Woodsmoke from cooking fires linked to pneumonia

Judge Marko Bošnjak


Researchers at the University of Liverpool and the universities of California, Berkley and del Valle, Guatemala, have found that cases of severe pneumonia among young children are reduced by one-third in homes with smoke-reducing chimneys on cooking stoves.

The research, published in the Lancet, highlighted the health effects of exposure to smoke from open fires and dirty cooking stoves, the primary source of cooking and heating for 43% of the world’s population, affecting some three billion people.

Previous research has linked exposure to household cooking smoke to respiratory infections, but these latest findings form part of the first-ever randomised controlled trial on reducing the impacts of air pollution on health.

The team worked with rural communities in the Western Highlands of Guatemala. Households with a pregnant woman or young infant were randomly assigned to either receive a woodstove with a chimney or to continue cooking with traditional open woodfires.

The researchers found that using chimneys to vent cooking smoke outside homes led to a one-third decrease in cases of severe pneumonia. A smaller decrease was reported in all pneumonia cases – both severe and non-severe – possibly because the reduction in smoke from these stoves was not sufficient enough to result in a significant change.

Children exposed to open fires every day, however, inhaled the equivalent of smoking three to five cigarettes a day. Researchers found that the larger the reduction in exposure to fires without chimneys, the greater the impact on pneumonia.

Dr Nigel Bruce, from the University of Liverpool’s Institute of Psychology, Health and Society, explains: “Pneumonia is the chief cause of death for children aged five years or under worldwide, responsible for about 20% of total deaths in these age groups. It is caused by viral and bacterial infections. Smoke from burning solid fuels, such as wood and animal dung, reduces the lung’s defences against infections, particularly bacterial.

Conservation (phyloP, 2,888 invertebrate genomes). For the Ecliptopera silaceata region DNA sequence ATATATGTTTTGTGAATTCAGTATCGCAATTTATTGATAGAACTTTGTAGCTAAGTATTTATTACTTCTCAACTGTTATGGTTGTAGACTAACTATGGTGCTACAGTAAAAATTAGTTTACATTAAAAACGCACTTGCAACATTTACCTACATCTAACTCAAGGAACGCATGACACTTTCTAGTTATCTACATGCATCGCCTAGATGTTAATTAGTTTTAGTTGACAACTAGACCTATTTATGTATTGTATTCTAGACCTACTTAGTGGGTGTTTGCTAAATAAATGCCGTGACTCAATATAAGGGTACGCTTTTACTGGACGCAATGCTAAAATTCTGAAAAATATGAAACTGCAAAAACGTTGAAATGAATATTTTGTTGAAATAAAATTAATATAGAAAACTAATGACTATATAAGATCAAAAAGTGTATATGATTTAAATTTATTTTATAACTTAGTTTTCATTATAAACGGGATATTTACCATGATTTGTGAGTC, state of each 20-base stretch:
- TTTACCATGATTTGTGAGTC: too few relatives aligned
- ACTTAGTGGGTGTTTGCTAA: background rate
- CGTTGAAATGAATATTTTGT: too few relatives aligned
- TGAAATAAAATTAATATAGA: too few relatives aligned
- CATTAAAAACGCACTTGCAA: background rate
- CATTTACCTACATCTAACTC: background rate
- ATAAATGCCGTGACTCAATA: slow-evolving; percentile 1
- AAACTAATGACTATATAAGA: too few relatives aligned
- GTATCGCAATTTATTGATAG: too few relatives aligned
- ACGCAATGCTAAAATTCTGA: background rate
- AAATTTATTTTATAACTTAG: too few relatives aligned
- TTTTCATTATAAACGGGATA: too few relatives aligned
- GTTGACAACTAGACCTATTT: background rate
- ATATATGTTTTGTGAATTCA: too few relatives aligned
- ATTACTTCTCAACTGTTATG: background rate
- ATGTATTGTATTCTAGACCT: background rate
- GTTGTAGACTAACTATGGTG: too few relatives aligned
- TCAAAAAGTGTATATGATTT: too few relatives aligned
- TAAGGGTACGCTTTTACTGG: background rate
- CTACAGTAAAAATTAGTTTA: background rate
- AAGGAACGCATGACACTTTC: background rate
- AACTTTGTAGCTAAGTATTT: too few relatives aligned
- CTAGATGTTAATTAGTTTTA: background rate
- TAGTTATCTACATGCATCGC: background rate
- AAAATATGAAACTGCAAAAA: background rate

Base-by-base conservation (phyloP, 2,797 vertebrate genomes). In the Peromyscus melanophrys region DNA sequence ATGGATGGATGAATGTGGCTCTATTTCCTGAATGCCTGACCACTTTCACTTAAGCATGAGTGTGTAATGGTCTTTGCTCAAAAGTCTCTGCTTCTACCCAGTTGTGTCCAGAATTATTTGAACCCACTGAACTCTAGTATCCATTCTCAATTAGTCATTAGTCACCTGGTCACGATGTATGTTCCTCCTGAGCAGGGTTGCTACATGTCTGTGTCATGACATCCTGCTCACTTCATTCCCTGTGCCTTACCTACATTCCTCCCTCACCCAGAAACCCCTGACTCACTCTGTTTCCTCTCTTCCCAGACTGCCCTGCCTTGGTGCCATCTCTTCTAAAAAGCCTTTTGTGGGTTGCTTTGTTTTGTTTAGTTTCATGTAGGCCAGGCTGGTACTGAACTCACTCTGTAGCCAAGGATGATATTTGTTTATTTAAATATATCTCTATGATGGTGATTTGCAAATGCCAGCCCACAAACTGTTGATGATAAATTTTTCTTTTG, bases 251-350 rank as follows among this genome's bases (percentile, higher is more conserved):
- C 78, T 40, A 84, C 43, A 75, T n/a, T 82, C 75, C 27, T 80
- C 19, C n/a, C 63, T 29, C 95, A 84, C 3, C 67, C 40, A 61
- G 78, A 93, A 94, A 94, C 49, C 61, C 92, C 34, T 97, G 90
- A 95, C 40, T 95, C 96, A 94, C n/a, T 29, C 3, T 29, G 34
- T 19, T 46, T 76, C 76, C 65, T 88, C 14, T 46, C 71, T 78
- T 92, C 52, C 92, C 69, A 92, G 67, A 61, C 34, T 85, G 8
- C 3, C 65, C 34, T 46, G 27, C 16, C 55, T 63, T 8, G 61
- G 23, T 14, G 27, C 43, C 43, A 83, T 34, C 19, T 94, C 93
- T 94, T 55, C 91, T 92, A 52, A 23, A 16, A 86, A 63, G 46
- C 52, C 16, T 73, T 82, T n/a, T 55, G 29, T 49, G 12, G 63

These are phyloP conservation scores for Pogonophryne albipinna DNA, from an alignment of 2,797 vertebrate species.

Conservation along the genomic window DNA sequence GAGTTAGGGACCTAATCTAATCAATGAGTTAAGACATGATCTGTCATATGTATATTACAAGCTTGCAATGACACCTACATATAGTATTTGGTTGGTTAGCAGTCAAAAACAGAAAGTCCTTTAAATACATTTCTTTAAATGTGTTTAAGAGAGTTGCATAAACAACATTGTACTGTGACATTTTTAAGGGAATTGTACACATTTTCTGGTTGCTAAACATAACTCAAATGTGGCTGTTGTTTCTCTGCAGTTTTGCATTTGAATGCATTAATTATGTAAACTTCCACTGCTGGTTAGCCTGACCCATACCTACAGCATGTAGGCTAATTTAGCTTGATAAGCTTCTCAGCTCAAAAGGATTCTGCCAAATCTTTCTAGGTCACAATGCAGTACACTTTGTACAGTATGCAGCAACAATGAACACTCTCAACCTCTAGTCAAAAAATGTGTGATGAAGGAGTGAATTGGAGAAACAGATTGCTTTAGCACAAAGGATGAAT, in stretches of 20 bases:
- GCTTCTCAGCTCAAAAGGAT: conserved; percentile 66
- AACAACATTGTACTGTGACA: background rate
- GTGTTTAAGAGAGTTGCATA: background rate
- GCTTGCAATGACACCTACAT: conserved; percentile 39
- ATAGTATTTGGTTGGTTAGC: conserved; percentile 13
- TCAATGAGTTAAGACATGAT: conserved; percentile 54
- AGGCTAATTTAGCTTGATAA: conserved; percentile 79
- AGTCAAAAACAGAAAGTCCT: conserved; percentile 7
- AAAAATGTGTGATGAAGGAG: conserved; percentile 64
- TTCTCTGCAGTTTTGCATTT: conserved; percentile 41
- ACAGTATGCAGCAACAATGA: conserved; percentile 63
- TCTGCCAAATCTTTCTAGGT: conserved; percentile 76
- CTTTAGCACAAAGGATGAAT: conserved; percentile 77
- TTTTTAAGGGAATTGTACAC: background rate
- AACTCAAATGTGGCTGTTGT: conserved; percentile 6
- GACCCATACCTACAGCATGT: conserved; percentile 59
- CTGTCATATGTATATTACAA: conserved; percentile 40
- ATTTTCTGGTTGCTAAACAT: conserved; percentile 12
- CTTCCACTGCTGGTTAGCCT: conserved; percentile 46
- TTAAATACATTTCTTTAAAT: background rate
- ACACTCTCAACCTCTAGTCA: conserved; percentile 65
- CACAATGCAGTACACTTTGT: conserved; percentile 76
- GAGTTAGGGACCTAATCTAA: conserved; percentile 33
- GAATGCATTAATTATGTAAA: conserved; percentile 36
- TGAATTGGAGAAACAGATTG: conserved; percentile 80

“Increasing awareness of the effects of woodsmoke on health will help us to significantly reduce the numbers of cases of severe pneumonia, as well as respiratory disease in adults. The use of open fires and inefficient traditional stoves for cooking is also a cause of burns and can have a negative impact on the environment and increase pressures on natural resources.”

The research follows growing worldwide attention to the need for cleaner, safer and more fuel-efficient cookstoves. In 2010 the United Nations Foundation launched the Global Alliance for Clean Cookstoves, an international public-private initiative championed by US Secretary of State Hillary Clinton.

The study was funded by the US National Institute of Environmental Health Sciences (NIEHS)  and the World Health Organization.


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